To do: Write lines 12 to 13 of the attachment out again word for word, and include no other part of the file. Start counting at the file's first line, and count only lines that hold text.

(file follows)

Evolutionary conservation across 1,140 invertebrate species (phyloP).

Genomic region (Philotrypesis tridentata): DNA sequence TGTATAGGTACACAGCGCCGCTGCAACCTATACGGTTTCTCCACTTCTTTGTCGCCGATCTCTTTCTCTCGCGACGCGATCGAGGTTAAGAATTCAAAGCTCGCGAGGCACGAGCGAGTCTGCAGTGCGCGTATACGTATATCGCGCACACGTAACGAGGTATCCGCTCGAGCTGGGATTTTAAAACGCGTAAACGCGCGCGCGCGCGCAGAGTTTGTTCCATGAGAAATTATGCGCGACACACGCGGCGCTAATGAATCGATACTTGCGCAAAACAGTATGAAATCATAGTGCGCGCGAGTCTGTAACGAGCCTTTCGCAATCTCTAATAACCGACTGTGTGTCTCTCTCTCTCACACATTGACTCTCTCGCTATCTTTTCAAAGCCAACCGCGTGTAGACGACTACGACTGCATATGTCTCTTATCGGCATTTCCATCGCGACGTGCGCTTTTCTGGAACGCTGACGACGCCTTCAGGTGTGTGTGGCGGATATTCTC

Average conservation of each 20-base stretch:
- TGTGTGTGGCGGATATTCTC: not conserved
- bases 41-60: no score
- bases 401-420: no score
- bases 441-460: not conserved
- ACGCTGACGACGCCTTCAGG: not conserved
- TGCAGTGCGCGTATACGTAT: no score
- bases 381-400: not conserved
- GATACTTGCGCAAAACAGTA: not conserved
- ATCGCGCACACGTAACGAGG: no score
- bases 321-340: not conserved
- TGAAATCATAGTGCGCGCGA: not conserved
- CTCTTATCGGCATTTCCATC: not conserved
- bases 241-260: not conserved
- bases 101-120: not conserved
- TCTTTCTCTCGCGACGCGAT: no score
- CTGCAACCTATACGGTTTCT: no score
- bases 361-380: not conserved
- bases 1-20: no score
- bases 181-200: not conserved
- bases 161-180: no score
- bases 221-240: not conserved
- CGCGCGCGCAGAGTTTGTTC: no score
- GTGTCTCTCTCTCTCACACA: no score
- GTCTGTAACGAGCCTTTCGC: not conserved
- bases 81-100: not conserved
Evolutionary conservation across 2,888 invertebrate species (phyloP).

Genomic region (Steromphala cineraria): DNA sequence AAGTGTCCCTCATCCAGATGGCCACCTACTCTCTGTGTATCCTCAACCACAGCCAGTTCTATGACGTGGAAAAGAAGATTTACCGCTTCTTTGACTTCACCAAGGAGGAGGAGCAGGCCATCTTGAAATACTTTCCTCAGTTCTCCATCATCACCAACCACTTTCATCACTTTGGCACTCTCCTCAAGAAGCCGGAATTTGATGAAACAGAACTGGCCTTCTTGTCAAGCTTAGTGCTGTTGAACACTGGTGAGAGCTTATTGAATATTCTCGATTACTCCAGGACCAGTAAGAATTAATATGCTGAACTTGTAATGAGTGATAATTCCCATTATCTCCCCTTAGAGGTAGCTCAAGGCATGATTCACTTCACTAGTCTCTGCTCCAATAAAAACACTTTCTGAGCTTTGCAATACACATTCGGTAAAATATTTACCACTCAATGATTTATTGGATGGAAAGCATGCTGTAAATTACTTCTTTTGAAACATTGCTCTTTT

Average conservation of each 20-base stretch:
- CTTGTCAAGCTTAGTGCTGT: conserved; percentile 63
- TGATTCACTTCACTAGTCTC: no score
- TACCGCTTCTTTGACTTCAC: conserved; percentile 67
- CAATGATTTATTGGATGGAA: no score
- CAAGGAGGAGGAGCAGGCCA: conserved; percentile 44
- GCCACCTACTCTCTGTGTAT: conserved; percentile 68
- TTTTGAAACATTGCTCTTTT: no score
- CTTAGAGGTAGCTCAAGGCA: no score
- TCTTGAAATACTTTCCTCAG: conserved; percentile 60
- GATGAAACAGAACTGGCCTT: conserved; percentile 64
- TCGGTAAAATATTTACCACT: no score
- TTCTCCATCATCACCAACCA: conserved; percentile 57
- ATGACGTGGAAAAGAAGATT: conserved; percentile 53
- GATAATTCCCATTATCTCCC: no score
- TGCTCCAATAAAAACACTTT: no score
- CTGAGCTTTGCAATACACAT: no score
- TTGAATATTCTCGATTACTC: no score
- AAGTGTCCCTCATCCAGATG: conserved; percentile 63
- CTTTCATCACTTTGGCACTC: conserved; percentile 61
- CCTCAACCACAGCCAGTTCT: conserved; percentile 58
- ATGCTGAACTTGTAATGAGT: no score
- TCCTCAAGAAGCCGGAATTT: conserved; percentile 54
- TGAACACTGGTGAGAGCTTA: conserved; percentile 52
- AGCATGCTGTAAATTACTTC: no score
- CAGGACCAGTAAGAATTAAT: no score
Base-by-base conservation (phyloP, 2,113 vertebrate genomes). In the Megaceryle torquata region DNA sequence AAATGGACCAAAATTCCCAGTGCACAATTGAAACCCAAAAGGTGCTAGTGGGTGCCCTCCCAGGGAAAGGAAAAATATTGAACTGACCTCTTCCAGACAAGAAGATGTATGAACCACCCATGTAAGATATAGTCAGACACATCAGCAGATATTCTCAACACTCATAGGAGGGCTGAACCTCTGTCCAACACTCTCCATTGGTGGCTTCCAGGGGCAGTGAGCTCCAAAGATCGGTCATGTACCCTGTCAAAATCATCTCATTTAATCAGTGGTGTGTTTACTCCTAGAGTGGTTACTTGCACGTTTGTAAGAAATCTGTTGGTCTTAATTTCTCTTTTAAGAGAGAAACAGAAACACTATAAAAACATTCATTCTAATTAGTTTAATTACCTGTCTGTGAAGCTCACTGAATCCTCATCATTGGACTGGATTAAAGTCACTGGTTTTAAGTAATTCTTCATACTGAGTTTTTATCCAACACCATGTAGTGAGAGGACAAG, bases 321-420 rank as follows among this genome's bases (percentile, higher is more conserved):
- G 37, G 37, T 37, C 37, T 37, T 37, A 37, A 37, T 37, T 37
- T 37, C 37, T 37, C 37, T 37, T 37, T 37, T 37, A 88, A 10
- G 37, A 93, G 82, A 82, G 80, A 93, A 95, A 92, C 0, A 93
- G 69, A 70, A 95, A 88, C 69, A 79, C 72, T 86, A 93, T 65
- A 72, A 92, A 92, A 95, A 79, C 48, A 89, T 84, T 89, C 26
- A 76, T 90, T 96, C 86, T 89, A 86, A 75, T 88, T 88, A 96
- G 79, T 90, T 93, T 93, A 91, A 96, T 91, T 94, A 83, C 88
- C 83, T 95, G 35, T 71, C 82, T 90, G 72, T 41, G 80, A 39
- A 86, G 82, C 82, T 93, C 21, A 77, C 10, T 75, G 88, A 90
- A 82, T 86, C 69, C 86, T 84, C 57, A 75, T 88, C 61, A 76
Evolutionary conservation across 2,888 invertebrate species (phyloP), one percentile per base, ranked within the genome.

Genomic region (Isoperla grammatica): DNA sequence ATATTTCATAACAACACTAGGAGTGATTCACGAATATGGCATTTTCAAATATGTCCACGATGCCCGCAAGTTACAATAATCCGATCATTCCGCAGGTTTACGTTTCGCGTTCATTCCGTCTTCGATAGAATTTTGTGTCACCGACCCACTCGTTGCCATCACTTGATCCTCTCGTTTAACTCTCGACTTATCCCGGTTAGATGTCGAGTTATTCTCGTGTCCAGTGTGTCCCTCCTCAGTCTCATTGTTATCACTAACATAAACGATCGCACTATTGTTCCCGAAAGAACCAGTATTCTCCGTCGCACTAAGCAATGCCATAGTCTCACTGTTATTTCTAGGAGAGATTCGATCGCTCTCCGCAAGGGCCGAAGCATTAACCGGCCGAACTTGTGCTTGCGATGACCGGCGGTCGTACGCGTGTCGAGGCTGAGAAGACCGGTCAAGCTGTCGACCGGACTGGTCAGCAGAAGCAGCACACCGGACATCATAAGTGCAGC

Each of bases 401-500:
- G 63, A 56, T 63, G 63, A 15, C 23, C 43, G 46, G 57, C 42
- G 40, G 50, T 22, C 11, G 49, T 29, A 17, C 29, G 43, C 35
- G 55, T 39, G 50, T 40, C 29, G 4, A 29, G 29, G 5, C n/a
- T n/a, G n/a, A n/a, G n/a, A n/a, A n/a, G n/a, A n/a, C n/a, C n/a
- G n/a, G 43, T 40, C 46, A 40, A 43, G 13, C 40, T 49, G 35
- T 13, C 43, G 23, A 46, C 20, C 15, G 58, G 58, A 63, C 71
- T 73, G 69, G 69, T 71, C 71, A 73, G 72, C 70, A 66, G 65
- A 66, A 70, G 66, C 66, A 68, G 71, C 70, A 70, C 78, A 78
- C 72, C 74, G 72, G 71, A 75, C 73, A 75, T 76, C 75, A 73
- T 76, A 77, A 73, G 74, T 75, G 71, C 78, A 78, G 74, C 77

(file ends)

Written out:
- ATCGCGCACACGTAACGAGG: no score
- bases 321-340: not conserved